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Understanding the Bariatric Surgery Diet
The diet after weight loss surgery gradually progresses from liquids to purees to solid foods. Because your stomach size is actually reduced to about 1 cup or less, your meals are smaller. You need to eat more frequently throughout the day and you need to make sure you chew your food slowly and thoroughly so it doesn’t stick together and is therefore digested properly. You need more time to eat than you used to, but you’ll notice that you feel fuller with less food. You eat and absorb fewer nutrients than you did before surgery, so to prevent deficiencies, you must commit to a vitamin supplement regimen for the rest of your life.
After surgery, your pouch is swollen and your diet should gradually switch from clear liquids to solid foods to prevent discomfort and premature pouch stretching. This is done in the four main stages described below.
Phase 1, clear liquids: This phase begins the day after surgery and includes all liquids through which you can see, excluding alcohol.
Phase 2, full liquids: When you are able to tolerate clear liquids and have your surgeon’s blessing, you can add full liquids to your meal plan. These are identified as liquid or semi-liquid foods at room temperature.
Stage 3, smooth foods: These foods are blended in a blender until they are very soft and smooth in texture. This stage is also known as food purée.
Stage 4, soft foods: In this final phase before eating regularly, add solid but soft foods.
Specific dietary guidelines vary for each procedure and for each patient. What we discuss are some of the general dietary changes that weight loss surgery patients can expect after weight loss surgery.
Make healthy choices
By understanding a little about nutrition and applying what you know, you’ll feel healthier, look better, and have more energy.
Get what you need in smaller portions
A typical meal on a bariatric surgery diet includes protein-rich foods such as lean meats, eggs, and low-fat dairy products, as well as starches and whole grains, fruits, and vegetables. Eating protein helps you feel fuller for longer. You will be able to eat a variety of foods, obviously in smaller portions. Since you’re only eating small portions of food, choosing healthy foods is very important. Nutrient-rich foods provide the most nutrition for the least amount of calories. To find nutrient-dense foods you need to check food labels to find out what a serving of the food is and how many calories and what nutrients are in a serving.
Drink enough water at the right time
Water is important because it flushes out toxins from the liver and kidneys, regulates body temperature, and reduces the risk of many cancers. It also aids in digestion, lubricates joints, allows you to use glycogen in your muscles, which provides energy, and helps eliminate hunger by taking up space in your purse. Before the surgery you received a large amount of water from the foods you ate. After surgery you don’t have the same ability to eat, which is why many post-surgery patients are prone to dehydration. You have to make sure you drink enough water. However, you also need to avoid eating and drinking at the same time because your new bag is too small to fit both liquid and solid foods.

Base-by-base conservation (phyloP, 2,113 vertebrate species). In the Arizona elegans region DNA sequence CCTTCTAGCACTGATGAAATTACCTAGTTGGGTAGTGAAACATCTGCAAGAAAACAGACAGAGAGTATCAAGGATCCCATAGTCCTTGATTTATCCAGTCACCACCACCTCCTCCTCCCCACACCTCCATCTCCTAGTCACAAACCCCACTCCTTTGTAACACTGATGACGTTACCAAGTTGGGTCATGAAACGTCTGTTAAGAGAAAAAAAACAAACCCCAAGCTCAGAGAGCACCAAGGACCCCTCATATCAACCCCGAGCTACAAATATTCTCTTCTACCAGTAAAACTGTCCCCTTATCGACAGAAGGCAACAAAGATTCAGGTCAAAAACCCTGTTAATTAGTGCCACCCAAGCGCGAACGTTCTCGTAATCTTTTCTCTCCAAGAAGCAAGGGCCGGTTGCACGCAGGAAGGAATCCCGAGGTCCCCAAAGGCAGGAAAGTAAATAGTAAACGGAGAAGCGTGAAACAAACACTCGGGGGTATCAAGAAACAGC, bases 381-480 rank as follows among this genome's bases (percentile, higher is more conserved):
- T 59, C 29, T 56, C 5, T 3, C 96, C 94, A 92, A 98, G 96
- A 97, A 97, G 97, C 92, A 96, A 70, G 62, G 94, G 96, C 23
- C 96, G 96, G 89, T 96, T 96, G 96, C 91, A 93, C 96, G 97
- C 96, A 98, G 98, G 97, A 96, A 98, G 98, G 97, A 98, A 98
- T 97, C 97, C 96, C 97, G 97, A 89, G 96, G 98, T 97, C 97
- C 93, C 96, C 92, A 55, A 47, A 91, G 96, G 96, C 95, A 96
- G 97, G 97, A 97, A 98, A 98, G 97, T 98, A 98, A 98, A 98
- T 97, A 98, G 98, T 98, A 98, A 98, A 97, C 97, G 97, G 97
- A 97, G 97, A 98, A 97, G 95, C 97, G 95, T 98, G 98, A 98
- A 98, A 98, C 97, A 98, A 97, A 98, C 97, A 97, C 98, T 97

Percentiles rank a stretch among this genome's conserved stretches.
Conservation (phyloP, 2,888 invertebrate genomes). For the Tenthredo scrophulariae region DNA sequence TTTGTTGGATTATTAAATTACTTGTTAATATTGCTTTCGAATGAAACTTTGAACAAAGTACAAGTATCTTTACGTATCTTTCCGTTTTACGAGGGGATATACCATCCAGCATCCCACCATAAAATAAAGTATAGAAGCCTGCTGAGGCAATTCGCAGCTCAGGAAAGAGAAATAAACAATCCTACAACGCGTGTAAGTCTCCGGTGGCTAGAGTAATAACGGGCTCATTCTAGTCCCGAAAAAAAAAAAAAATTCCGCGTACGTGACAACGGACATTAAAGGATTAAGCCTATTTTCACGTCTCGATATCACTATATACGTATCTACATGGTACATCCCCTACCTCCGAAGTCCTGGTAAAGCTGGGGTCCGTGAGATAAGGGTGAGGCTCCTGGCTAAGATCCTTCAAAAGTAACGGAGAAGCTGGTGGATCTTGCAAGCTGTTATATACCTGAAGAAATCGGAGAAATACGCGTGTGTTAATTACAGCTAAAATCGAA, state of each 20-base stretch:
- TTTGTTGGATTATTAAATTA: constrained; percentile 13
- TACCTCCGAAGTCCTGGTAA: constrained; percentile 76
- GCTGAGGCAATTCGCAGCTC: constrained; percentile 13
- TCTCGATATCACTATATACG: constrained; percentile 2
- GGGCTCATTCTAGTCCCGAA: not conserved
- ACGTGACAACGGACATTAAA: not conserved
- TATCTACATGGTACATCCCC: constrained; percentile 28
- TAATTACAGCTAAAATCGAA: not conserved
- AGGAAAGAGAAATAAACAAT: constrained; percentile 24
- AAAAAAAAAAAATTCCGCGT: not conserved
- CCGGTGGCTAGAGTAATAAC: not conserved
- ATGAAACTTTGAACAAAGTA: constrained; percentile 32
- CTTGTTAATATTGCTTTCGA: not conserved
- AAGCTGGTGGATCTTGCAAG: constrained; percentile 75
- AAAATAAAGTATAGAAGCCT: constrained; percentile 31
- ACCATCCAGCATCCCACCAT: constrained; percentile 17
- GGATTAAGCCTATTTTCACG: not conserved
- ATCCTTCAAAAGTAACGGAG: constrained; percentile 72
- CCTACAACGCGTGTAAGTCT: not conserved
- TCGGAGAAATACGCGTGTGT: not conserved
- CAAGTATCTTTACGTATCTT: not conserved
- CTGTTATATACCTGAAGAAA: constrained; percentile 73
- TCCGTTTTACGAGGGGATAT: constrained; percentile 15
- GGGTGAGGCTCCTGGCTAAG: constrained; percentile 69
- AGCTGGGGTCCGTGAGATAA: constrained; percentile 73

Control of dietary guidelines
After you make the transition to solid foods, follow these dietary guidelines:
- Plan your meals.
- Eat three meals a day.
- Start each meal with a protein source.
- Chew, chew, chew every bite.
- Don’t overeat – stop before you feel full.
- Drink between each meal, not during meals.
- Don’t eat in front of the TV, in the car, or while reading.
- Keep healthy food available and leave the house with tempting unhealthy foods.
- If you’re going to a party, offer to bring a healthy meal to make sure you have something to eat.
- Pay attention to the taste of your food.
- Try not to eat at the end of the day.
- Use a food diary to keep track of what and when you eat and how you feel.
Finding out what foods your new pouch will tolerate after surgery is a matter of trial and error. Dumping syndrome, a common condition for patients undergoing gastric bypass surgery, occurs after eating foods high in sugar, fat, or sometimes dairy products or high-calorie liquids. It can cause nausea, diarrhea, lightheadedness, cold sweats, abdominal cramps, weakness and rapid heart rate. Many people who suffer from dumping find it a good incentive to avoid the foods that triggered the reaction for a while.
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